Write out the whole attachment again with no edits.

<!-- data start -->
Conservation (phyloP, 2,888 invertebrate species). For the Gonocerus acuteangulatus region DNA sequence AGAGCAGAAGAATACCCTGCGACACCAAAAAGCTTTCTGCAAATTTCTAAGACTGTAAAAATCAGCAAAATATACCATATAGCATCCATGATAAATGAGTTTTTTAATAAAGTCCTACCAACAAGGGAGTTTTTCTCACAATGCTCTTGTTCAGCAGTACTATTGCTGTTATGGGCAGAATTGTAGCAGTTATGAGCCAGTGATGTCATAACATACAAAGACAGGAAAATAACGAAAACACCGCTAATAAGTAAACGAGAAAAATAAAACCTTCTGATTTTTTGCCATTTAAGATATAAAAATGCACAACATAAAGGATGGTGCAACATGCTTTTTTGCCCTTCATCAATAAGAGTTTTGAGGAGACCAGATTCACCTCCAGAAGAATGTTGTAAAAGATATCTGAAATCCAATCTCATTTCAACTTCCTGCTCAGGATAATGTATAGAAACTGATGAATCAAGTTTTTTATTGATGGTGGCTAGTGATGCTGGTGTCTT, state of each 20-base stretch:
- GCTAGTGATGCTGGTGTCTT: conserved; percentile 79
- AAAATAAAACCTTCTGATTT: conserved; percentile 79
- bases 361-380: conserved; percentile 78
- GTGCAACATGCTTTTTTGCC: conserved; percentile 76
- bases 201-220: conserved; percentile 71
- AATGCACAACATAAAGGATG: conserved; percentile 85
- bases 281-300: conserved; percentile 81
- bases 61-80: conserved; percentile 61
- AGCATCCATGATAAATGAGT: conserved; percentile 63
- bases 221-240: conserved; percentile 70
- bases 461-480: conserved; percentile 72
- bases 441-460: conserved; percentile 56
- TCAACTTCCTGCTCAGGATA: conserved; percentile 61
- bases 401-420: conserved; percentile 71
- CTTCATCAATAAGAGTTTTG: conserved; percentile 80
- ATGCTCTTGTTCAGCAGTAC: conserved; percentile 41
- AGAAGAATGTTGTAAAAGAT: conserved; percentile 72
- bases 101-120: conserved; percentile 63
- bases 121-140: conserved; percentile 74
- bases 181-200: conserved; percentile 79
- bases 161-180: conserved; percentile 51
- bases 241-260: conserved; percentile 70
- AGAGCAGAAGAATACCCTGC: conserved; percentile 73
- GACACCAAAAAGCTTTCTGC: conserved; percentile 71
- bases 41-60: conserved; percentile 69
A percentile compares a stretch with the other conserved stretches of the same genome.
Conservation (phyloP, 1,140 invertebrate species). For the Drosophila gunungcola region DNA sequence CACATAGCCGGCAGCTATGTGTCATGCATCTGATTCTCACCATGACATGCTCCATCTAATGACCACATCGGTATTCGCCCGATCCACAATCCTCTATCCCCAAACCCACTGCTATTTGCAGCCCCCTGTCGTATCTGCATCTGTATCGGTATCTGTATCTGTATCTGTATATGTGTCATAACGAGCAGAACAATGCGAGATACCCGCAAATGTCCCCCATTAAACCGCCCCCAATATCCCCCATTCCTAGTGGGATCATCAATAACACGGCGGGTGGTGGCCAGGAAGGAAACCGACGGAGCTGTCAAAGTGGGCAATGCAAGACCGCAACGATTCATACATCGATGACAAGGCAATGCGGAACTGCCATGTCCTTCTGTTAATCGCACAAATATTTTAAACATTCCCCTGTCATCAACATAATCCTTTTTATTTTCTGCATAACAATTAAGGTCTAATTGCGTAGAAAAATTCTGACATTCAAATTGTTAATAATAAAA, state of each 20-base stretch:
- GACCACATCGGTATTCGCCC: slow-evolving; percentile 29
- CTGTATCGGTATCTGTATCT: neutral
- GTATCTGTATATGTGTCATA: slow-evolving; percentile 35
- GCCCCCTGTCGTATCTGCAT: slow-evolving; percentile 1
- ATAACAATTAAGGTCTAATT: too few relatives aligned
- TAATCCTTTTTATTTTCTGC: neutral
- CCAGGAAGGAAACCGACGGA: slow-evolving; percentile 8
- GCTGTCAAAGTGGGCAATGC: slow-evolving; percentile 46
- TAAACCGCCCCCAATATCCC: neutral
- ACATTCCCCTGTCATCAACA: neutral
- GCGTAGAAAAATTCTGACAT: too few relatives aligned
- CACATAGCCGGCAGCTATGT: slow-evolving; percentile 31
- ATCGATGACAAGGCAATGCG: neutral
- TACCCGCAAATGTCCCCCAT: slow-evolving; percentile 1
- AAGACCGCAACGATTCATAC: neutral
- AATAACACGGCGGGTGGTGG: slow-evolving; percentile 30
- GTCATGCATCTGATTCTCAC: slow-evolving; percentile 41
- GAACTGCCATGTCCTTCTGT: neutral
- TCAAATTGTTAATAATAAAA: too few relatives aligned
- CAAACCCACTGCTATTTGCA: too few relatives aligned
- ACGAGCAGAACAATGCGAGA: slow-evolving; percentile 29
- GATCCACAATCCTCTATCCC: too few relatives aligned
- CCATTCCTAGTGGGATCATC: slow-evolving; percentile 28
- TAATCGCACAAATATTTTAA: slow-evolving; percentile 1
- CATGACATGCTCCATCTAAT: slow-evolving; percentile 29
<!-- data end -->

Conservation (phyloP, 2,888 invertebrate species). For the Gonocerus acuteangulatus region DNA sequence AGAGCAGAAGAATACCCTGCGACACCAAAAAGCTTTCTGCAAATTTCTAAGACTGTAAAAATCAGCAAAATATACCATATAGCATCCATGATAAATGAGTTTTTTAATAAAGTCCTACCAACAAGGGAGTTTTTCTCACAATGCTCTTGTTCAGCAGTACTATTGCTGTTATGGGCAGAATTGTAGCAGTTATGAGCCAGTGATGTCATAACATACAAAGACAGGAAAATAACGAAAACACCGCTAATAAGTAAACGAGAAAAATAAAACCTTCTGATTTTTTGCCATTTAAGATATAAAAATGCACAACATAAAGGATGGTGCAACATGCTTTTTTGCCCTTCATCAATAAGAGTTTTGAGGAGACCAGATTCACCTCCAGAAGAATGTTGTAAAAGATATCTGAAATCCAATCTCATTTCAACTTCCTGCTCAGGATAATGTATAGAAACTGATGAATCAAGTTTTTTATTGATGGTGGCTAGTGATGCTGGTGTCTT, state of each 20-base stretch:
- GCTAGTGATGCTGGTGTCTT: conserved; percentile 79
- AAAATAAAACCTTCTGATTT: conserved; percentile 79
- bases 361-380: conserved; percentile 78
- GTGCAACATGCTTTTTTGCC: conserved; percentile 76
- bases 201-220: conserved; percentile 71
- AATGCACAACATAAAGGATG: conserved; percentile 85
- bases 281-300: conserved; percentile 81
- bases 61-80: conserved; percentile 61
- AGCATCCATGATAAATGAGT: conserved; percentile 63
- bases 221-240: conserved; percentile 70
- bases 461-480: conserved; percentile 72
- bases 441-460: conserved; percentile 56
- TCAACTTCCTGCTCAGGATA: conserved; percentile 61
- bases 401-420: conserved; percentile 71
- CTTCATCAATAAGAGTTTTG: conserved; percentile 80
- ATGCTCTTGTTCAGCAGTAC: conserved; percentile 41
- AGAAGAATGTTGTAAAAGAT: conserved; percentile 72
- bases 101-120: conserved; percentile 63
- bases 121-140: conserved; percentile 74
- bases 181-200: conserved; percentile 79
- bases 161-180: conserved; percentile 51
- bases 241-260: conserved; percentile 70
- AGAGCAGAAGAATACCCTGC: conserved; percentile 73
- GACACCAAAAAGCTTTCTGC: conserved; percentile 71
- bases 41-60: conserved; percentile 69
A percentile compares a stretch with the other conserved stretches of the same genome.
Conservation (phyloP, 1,140 invertebrate species). For the Drosophila gunungcola region DNA sequence CACATAGCCGGCAGCTATGTGTCATGCATCTGATTCTCACCATGACATGCTCCATCTAATGACCACATCGGTATTCGCCCGATCCACAATCCTCTATCCCCAAACCCACTGCTATTTGCAGCCCCCTGTCGTATCTGCATCTGTATCGGTATCTGTATCTGTATCTGTATATGTGTCATAACGAGCAGAACAATGCGAGATACCCGCAAATGTCCCCCATTAAACCGCCCCCAATATCCCCCATTCCTAGTGGGATCATCAATAACACGGCGGGTGGTGGCCAGGAAGGAAACCGACGGAGCTGTCAAAGTGGGCAATGCAAGACCGCAACGATTCATACATCGATGACAAGGCAATGCGGAACTGCCATGTCCTTCTGTTAATCGCACAAATATTTTAAACATTCCCCTGTCATCAACATAATCCTTTTTATTTTCTGCATAACAATTAAGGTCTAATTGCGTAGAAAAATTCTGACATTCAAATTGTTAATAATAAAA, state of each 20-base stretch:
- GACCACATCGGTATTCGCCC: slow-evolving; percentile 29
- CTGTATCGGTATCTGTATCT: neutral
- GTATCTGTATATGTGTCATA: slow-evolving; percentile 35
- GCCCCCTGTCGTATCTGCAT: slow-evolving; percentile 1
- ATAACAATTAAGGTCTAATT: too few relatives aligned
- TAATCCTTTTTATTTTCTGC: neutral
- CCAGGAAGGAAACCGACGGA: slow-evolving; percentile 8
- GCTGTCAAAGTGGGCAATGC: slow-evolving; percentile 46
- TAAACCGCCCCCAATATCCC: neutral
- ACATTCCCCTGTCATCAACA: neutral
- GCGTAGAAAAATTCTGACAT: too few relatives aligned
- CACATAGCCGGCAGCTATGT: slow-evolving; percentile 31
- ATCGATGACAAGGCAATGCG: neutral
- TACCCGCAAATGTCCCCCAT: slow-evolving; percentile 1
- AAGACCGCAACGATTCATAC: neutral
- AATAACACGGCGGGTGGTGG: slow-evolving; percentile 30
- GTCATGCATCTGATTCTCAC: slow-evolving; percentile 41
- GAACTGCCATGTCCTTCTGT: neutral
- TCAAATTGTTAATAATAAAA: too few relatives aligned
- CAAACCCACTGCTATTTGCA: too few relatives aligned
- ACGAGCAGAACAATGCGAGA: slow-evolving; percentile 29
- GATCCACAATCCTCTATCCC: too few relatives aligned
- CCATTCCTAGTGGGATCATC: slow-evolving; percentile 28
- TAATCGCACAAATATTTTAA: slow-evolving; percentile 1
- CATGACATGCTCCATCTAAT: slow-evolving; percentile 29